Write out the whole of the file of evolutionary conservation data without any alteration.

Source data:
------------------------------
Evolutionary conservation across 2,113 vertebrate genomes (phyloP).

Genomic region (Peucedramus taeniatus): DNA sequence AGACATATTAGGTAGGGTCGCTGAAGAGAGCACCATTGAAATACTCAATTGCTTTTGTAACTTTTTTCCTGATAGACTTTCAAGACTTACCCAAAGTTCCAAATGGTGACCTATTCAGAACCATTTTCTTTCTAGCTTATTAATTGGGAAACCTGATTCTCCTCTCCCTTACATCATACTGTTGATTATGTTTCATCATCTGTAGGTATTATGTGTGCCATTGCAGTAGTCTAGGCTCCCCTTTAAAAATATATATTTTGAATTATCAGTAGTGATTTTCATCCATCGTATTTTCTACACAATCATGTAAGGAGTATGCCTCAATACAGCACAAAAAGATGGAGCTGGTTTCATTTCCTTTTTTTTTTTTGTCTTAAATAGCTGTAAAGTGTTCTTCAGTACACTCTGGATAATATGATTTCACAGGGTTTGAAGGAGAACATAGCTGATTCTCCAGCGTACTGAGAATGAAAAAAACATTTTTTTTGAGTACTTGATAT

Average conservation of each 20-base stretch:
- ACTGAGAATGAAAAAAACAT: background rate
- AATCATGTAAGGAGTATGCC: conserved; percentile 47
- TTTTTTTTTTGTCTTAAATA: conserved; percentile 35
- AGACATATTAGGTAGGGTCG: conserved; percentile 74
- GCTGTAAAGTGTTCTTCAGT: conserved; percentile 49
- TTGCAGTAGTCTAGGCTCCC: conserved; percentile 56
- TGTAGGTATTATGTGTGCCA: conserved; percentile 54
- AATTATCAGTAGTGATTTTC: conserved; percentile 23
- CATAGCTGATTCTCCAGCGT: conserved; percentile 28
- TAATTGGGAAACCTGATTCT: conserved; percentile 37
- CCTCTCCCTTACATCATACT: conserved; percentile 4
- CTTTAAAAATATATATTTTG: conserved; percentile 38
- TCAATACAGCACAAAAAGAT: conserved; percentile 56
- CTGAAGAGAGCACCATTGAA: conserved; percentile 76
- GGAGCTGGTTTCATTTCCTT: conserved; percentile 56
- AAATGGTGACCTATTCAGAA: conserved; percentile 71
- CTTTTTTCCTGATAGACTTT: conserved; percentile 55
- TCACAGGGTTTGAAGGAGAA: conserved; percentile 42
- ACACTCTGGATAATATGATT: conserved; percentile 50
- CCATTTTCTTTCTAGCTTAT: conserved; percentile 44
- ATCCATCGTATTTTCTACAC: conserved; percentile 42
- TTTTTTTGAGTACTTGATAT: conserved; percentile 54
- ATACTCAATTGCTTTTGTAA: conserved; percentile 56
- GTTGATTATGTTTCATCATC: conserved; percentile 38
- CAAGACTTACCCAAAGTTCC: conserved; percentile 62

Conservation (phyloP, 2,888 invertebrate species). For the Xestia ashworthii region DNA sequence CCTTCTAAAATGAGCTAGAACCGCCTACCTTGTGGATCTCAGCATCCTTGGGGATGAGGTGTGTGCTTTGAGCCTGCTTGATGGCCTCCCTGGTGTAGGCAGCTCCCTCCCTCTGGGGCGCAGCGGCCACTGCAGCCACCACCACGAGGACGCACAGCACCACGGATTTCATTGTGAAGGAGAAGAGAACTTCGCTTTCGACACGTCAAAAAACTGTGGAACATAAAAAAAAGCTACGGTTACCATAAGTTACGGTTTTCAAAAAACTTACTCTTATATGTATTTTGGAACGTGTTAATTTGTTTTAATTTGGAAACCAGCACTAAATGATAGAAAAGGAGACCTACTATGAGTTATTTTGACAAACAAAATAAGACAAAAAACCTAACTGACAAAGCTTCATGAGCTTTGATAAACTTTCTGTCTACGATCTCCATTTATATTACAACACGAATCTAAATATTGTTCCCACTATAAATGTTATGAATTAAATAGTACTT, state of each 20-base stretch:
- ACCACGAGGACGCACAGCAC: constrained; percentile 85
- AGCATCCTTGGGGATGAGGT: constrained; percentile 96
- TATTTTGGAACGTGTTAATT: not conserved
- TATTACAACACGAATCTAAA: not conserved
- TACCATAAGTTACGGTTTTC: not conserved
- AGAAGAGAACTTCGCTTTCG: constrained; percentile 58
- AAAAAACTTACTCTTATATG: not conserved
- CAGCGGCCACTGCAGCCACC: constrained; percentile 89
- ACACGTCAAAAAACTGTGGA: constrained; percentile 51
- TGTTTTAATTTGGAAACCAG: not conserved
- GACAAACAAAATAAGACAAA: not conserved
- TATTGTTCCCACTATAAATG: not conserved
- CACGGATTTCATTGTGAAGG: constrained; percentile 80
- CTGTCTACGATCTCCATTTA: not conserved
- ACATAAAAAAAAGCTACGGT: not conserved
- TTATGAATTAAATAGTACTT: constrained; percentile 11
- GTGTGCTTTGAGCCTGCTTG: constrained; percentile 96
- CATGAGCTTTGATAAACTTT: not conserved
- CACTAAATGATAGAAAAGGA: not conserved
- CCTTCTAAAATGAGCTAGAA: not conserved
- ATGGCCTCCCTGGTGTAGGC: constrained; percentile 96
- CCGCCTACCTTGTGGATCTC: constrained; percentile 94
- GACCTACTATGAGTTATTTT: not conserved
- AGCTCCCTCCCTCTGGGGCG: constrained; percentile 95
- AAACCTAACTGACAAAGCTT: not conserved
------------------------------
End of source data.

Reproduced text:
Evolutionary conservation across 2,113 vertebrate genomes (phyloP).

Genomic region (Peucedramus taeniatus): DNA sequence AGACATATTAGGTAGGGTCGCTGAAGAGAGCACCATTGAAATACTCAATTGCTTTTGTAACTTTTTTCCTGATAGACTTTCAAGACTTACCCAAAGTTCCAAATGGTGACCTATTCAGAACCATTTTCTTTCTAGCTTATTAATTGGGAAACCTGATTCTCCTCTCCCTTACATCATACTGTTGATTATGTTTCATCATCTGTAGGTATTATGTGTGCCATTGCAGTAGTCTAGGCTCCCCTTTAAAAATATATATTTTGAATTATCAGTAGTGATTTTCATCCATCGTATTTTCTACACAATCATGTAAGGAGTATGCCTCAATACAGCACAAAAAGATGGAGCTGGTTTCATTTCCTTTTTTTTTTTTGTCTTAAATAGCTGTAAAGTGTTCTTCAGTACACTCTGGATAATATGATTTCACAGGGTTTGAAGGAGAACATAGCTGATTCTCCAGCGTACTGAGAATGAAAAAAACATTTTTTTTGAGTACTTGATAT

Average conservation of each 20-base stretch:
- ACTGAGAATGAAAAAAACAT: background rate
- AATCATGTAAGGAGTATGCC: conserved; percentile 47
- TTTTTTTTTTGTCTTAAATA: conserved; percentile 35
- AGACATATTAGGTAGGGTCG: conserved; percentile 74
- GCTGTAAAGTGTTCTTCAGT: conserved; percentile 49
- TTGCAGTAGTCTAGGCTCCC: conserved; percentile 56
- TGTAGGTATTATGTGTGCCA: conserved; percentile 54
- AATTATCAGTAGTGATTTTC: conserved; percentile 23
- CATAGCTGATTCTCCAGCGT: conserved; percentile 28
- TAATTGGGAAACCTGATTCT: conserved; percentile 37
- CCTCTCCCTTACATCATACT: conserved; percentile 4
- CTTTAAAAATATATATTTTG: conserved; percentile 38
- TCAATACAGCACAAAAAGAT: conserved; percentile 56
- CTGAAGAGAGCACCATTGAA: conserved; percentile 76
- GGAGCTGGTTTCATTTCCTT: conserved; percentile 56
- AAATGGTGACCTATTCAGAA: conserved; percentile 71
- CTTTTTTCCTGATAGACTTT: conserved; percentile 55
- TCACAGGGTTTGAAGGAGAA: conserved; percentile 42
- ACACTCTGGATAATATGATT: conserved; percentile 50
- CCATTTTCTTTCTAGCTTAT: conserved; percentile 44
- ATCCATCGTATTTTCTACAC: conserved; percentile 42
- TTTTTTTGAGTACTTGATAT: conserved; percentile 54
- ATACTCAATTGCTTTTGTAA: conserved; percentile 56
- GTTGATTATGTTTCATCATC: conserved; percentile 38
- CAAGACTTACCCAAAGTTCC: conserved; percentile 62

Conservation (phyloP, 2,888 invertebrate species). For the Xestia ashworthii region DNA sequence CCTTCTAAAATGAGCTAGAACCGCCTACCTTGTGGATCTCAGCATCCTTGGGGATGAGGTGTGTGCTTTGAGCCTGCTTGATGGCCTCCCTGGTGTAGGCAGCTCCCTCCCTCTGGGGCGCAGCGGCCACTGCAGCCACCACCACGAGGACGCACAGCACCACGGATTTCATTGTGAAGGAGAAGAGAACTTCGCTTTCGACACGTCAAAAAACTGTGGAACATAAAAAAAAGCTACGGTTACCATAAGTTACGGTTTTCAAAAAACTTACTCTTATATGTATTTTGGAACGTGTTAATTTGTTTTAATTTGGAAACCAGCACTAAATGATAGAAAAGGAGACCTACTATGAGTTATTTTGACAAACAAAATAAGACAAAAAACCTAACTGACAAAGCTTCATGAGCTTTGATAAACTTTCTGTCTACGATCTCCATTTATATTACAACACGAATCTAAATATTGTTCCCACTATAAATGTTATGAATTAAATAGTACTT, state of each 20-base stretch:
- ACCACGAGGACGCACAGCAC: constrained; percentile 85
- AGCATCCTTGGGGATGAGGT: constrained; percentile 96
- TATTTTGGAACGTGTTAATT: not conserved
- TATTACAACACGAATCTAAA: not conserved
- TACCATAAGTTACGGTTTTC: not conserved
- AGAAGAGAACTTCGCTTTCG: constrained; percentile 58
- AAAAAACTTACTCTTATATG: not conserved
- CAGCGGCCACTGCAGCCACC: constrained; percentile 89
- ACACGTCAAAAAACTGTGGA: constrained; percentile 51
- TGTTTTAATTTGGAAACCAG: not conserved
- GACAAACAAAATAAGACAAA: not conserved
- TATTGTTCCCACTATAAATG: not conserved
- CACGGATTTCATTGTGAAGG: constrained; percentile 80
- CTGTCTACGATCTCCATTTA: not conserved
- ACATAAAAAAAAGCTACGGT: not conserved
- TTATGAATTAAATAGTACTT: constrained; percentile 11
- GTGTGCTTTGAGCCTGCTTG: constrained; percentile 96
- CATGAGCTTTGATAAACTTT: not conserved
- CACTAAATGATAGAAAAGGA: not conserved
- CCTTCTAAAATGAGCTAGAA: not conserved
- ATGGCCTCCCTGGTGTAGGC: constrained; percentile 96
- CCGCCTACCTTGTGGATCTC: constrained; percentile 94
- GACCTACTATGAGTTATTTT: not conserved
- AGCTCCCTCCCTCTGGGGCG: constrained; percentile 95
- AAACCTAACTGACAAAGCTT: not conserved